Trending tickers on Yahoo Finance include Meta Platforms (META), IBM (IBM), and Bristol-Myers Squibb (BMY).

    Read more below:

  • Google parent announces first dividend as revenues jump

    Alphabet’s (GOOG) first-quarter revenue jumped 15% as Google’s parent company announced its first-ever dividend of 20 cents a share alongside a $70bn (£56bn) stock buyback.

    Google posted $80.5bn in revenue for the first quarter of 2024 and reported $1.89 in earnings per share, up from $1.17 – beating analysts’ expectations on both counts.

    The company also announced its first dividend, of $0.20 per share, and said the payout would become quarterly.

    “Our leadership in AI [artificial intelligence] research and infrastructure, and our global product footprint, position us well for the next wave of AI innovation,” CEO Sundar Pichai said in the earnings release.

    Shares in Alphabet were up roughly 15% in premarket trading. The jump pushed Alphabet’s market cap past $2tn.

    See what other tickers are trending here

  • Darktrace to be bought by Thoma Bravo for $5.3bn

    Mobile phone with website of British cyber security company Darktrace plc in front of business logo. Focus on top-left of phone display.
    Mobile phone with website of British cyber security company Darktrace plc in front of business logo. Focus on top-left of phone display. (Timon Schneider)

    And sticking with takeover news...

    Cambridge-based Darktrace has unveiled a $5.3bn deal to be acquired by US private equity firm Thoma Bravo.

    The offer of 620p per share represents a 20% premium on Thursday’s closing share price.

    Darktrace, which first listed in London in 2021, hit out at the state of the London public markets, complaining that its financial achievements “had not been reflected commensurately in its valuation” with its shares being consistently undervalued relative to US peers.

    The firm added that the deal with Thoma Bravo would allow it to expand more quickly into overseas markets.

    CEO Poppy Gustafsson said:

    “This proposed offer represents the next stage in our growth journey and I am excited by the many opportunities we have ahead of us.

    “Our technology has never been more relevant in a world increasingly threatened by AI-powered cyberattacks. In the face of this, we are expanding our product portfolio, entering new markets, and focused on delivering for our customers, partners and colleagues."

    Thoma Bravo said the acquisition was “an attractive opportunity to increase its exposure to the large and growing cybersecurity market”, and to invest to accelerate Darktrace’s development.

    It comes after Thoma Bravo had walked away from takeover talks with Darktrace back in September 2022.

  • Anglo American rejects BHP offer

    Anglo American has rejected BHP’s £31bn offer to buy the UK-listed miner, saying the proposal “significantly undervalues” the firm and would be “highly unattractive” to shareholders.

    BHP’s shares fell on the back of the news amid investor concern that the world’s biggest miner had undervalued Anglo and might have to pay more to complete the deal. Anglo shares were also lower.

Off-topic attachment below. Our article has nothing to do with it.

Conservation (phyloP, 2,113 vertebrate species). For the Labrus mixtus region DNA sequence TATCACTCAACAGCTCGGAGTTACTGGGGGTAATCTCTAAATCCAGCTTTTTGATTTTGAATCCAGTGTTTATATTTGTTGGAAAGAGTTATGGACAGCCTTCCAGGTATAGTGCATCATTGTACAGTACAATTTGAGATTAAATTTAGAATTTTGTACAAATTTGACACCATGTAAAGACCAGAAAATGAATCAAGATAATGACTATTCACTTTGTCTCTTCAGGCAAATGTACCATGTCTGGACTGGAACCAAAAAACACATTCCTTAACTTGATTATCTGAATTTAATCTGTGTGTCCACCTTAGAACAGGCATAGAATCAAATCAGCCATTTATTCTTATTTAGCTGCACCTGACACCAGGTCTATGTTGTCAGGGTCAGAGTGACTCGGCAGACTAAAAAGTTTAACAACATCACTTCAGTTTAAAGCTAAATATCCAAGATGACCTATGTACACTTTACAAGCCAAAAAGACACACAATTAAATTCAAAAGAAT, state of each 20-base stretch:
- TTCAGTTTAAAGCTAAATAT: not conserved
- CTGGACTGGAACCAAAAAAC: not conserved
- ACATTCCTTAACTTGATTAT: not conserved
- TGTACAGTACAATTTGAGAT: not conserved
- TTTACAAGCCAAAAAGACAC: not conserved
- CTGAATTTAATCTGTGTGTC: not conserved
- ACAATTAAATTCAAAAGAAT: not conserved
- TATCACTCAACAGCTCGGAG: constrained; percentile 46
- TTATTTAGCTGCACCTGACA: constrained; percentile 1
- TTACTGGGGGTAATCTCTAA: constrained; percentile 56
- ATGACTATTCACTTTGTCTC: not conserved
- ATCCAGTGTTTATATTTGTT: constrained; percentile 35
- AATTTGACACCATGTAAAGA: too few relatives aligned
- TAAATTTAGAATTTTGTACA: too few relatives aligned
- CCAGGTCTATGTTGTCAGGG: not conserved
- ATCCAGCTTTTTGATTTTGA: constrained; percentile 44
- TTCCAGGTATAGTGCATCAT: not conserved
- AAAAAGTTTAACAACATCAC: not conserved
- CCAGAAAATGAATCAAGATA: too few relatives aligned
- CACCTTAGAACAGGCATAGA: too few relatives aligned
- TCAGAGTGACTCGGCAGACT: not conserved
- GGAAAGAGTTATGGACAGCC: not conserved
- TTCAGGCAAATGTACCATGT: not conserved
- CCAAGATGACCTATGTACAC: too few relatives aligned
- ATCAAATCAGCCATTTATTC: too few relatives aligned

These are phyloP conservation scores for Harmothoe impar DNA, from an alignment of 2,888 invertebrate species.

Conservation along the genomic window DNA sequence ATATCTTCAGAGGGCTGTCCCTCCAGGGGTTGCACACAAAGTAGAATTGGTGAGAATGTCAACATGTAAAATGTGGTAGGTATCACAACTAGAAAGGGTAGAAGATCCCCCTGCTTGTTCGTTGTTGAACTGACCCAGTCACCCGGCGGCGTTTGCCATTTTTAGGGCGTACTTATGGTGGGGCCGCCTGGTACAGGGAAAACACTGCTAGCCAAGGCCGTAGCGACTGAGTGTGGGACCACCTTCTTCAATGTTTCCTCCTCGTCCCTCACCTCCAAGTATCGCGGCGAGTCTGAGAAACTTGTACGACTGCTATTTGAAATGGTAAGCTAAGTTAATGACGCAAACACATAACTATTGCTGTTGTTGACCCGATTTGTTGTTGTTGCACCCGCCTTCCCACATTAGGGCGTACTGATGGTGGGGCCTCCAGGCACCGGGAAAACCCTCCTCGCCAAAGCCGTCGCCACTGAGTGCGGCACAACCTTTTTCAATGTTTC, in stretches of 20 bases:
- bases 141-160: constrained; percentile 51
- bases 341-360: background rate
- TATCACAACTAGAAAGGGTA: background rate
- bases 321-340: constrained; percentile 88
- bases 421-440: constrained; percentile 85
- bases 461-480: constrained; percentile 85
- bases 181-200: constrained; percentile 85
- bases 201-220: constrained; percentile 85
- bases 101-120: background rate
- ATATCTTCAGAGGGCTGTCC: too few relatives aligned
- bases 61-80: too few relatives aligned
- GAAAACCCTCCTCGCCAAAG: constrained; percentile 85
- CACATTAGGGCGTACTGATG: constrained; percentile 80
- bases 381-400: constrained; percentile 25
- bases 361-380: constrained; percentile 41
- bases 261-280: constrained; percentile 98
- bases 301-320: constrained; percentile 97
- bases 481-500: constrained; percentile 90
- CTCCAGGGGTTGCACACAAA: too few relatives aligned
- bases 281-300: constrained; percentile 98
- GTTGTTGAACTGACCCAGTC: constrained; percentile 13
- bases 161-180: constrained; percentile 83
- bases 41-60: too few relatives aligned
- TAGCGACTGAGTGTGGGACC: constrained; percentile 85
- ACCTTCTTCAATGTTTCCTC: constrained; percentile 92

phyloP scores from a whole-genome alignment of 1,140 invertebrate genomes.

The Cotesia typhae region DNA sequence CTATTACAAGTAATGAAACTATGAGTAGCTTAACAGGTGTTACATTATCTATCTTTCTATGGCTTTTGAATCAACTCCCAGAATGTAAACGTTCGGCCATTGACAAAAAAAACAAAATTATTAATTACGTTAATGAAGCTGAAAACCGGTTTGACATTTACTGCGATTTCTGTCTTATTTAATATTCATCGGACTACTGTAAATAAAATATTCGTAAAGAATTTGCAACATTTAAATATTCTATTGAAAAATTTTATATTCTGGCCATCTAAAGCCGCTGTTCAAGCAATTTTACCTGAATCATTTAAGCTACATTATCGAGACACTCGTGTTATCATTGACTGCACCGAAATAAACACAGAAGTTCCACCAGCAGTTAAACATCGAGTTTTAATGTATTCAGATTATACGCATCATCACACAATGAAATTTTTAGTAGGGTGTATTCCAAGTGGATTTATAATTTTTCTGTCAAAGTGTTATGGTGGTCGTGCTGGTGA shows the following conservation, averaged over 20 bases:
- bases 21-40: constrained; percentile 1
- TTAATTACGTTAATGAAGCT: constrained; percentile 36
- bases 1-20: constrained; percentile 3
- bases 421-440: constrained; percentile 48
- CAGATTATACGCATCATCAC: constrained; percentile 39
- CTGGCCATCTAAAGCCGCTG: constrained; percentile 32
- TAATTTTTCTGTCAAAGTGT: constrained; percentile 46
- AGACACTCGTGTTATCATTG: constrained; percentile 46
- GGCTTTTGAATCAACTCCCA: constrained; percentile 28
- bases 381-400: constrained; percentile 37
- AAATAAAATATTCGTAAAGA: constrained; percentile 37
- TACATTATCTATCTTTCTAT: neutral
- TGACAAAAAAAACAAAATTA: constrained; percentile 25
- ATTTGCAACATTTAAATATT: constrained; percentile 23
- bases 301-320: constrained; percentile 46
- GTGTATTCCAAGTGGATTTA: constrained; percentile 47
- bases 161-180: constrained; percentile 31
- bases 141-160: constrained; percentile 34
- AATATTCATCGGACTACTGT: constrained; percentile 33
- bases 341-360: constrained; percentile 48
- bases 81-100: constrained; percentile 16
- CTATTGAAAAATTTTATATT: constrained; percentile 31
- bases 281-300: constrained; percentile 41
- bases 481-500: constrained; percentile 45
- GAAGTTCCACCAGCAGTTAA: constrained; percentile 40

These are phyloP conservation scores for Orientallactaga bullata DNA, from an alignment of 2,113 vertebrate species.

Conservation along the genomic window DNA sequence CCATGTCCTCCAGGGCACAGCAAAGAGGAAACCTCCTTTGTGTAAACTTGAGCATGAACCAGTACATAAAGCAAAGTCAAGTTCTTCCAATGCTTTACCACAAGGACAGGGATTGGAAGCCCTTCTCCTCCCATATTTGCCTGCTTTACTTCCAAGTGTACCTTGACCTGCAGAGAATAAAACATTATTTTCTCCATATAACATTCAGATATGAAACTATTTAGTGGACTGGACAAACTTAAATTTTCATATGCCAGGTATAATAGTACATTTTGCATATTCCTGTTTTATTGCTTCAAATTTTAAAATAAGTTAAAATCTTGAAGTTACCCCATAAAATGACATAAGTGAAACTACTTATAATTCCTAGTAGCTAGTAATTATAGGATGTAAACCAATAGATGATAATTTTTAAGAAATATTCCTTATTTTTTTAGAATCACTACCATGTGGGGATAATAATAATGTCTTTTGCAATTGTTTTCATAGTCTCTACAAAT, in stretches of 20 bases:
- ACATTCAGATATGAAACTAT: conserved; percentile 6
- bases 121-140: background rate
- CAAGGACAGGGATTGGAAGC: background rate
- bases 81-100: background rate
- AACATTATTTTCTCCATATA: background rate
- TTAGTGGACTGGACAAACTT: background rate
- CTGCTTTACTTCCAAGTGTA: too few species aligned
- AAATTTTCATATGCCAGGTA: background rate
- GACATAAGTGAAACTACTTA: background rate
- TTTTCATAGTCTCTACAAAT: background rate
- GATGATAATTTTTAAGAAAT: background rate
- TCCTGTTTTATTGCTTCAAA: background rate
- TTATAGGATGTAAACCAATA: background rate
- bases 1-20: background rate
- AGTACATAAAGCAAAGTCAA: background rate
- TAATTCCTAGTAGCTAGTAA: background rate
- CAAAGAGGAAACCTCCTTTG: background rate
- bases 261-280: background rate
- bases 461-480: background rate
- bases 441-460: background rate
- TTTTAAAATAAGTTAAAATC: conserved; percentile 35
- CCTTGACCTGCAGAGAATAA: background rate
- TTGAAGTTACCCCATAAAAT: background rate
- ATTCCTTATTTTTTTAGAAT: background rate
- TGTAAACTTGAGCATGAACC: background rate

Stuart Chambers, chair of Anglo American, said:

    “The BHP proposal is opportunistic and fails to value Anglo American’s prospects.

    "The proposed structure is also highly unattractive, creating substantial uncertainty and execution risk borne almost entirely by Anglo American, its shareholders and its other stakeholders.”

  • Asia and US stocks overnight

    Stocks in Asia climbed higher on Friday as the Bank of Japan kept its monetary policy unchanged at the conclusion of its two-day meeting.

    Interest rates remained on hold around zero, as widely expected, while the central bank removed a reference to the amount of government bonds it has roughly committed to buying each month.

    It also issued fresh estimates projecting inflation to stay near its 2% target in the next three years, signalling its readiness to raise borrowing costs this year.

    The Nikkei (^N225) rose 0.8% on the day in Tokyo, while the yen fell amid volatile trade, and the Hang Seng (^HSI) surged 2.1% in Hong Kong. The Shanghai Composite (000001.SS) was 1.2% higher by the end of the session.

    The Japanese yen fell to the weaker side of 156 per dollar in a knee-jerk reaction to the decision, and last stood at 156.15 per dollar.

    Across the pond, Wall Street stocks retreated after lacklustre US economic data and disappointing earnings.

    The Dow Jones (^DJI) finished at 38,085.73, down 1% while the broad-based S&P 500 (^GSPC) fell 0.5% to 5,048.43. The tech-rich Nasdaq Composite (^IXIC) shed 0.6% to finish at 15,611.76.

  • Coming up...

    Good morning and welcome to our last markets live blog of the week. Be sure to follow along to stay updated with what's moving markets and happening across the global economy.

    Here's a quick look at what's on the agenda for today:

    • 12:01am: GFK Consumer Confidence (UK)

    • 7.00am: Trading updates: Smurfit Kappa, Fidelity

    • 7.45am: French consumer confidence report for April

    • 9.30am: UK insolvency statistics for March

    • 11.30am: Bank of Russia interest rate decision

    • 1.30pm: PCE measure of US inflation index for March

    • 3pm: University of Michigan index of US consumer confidence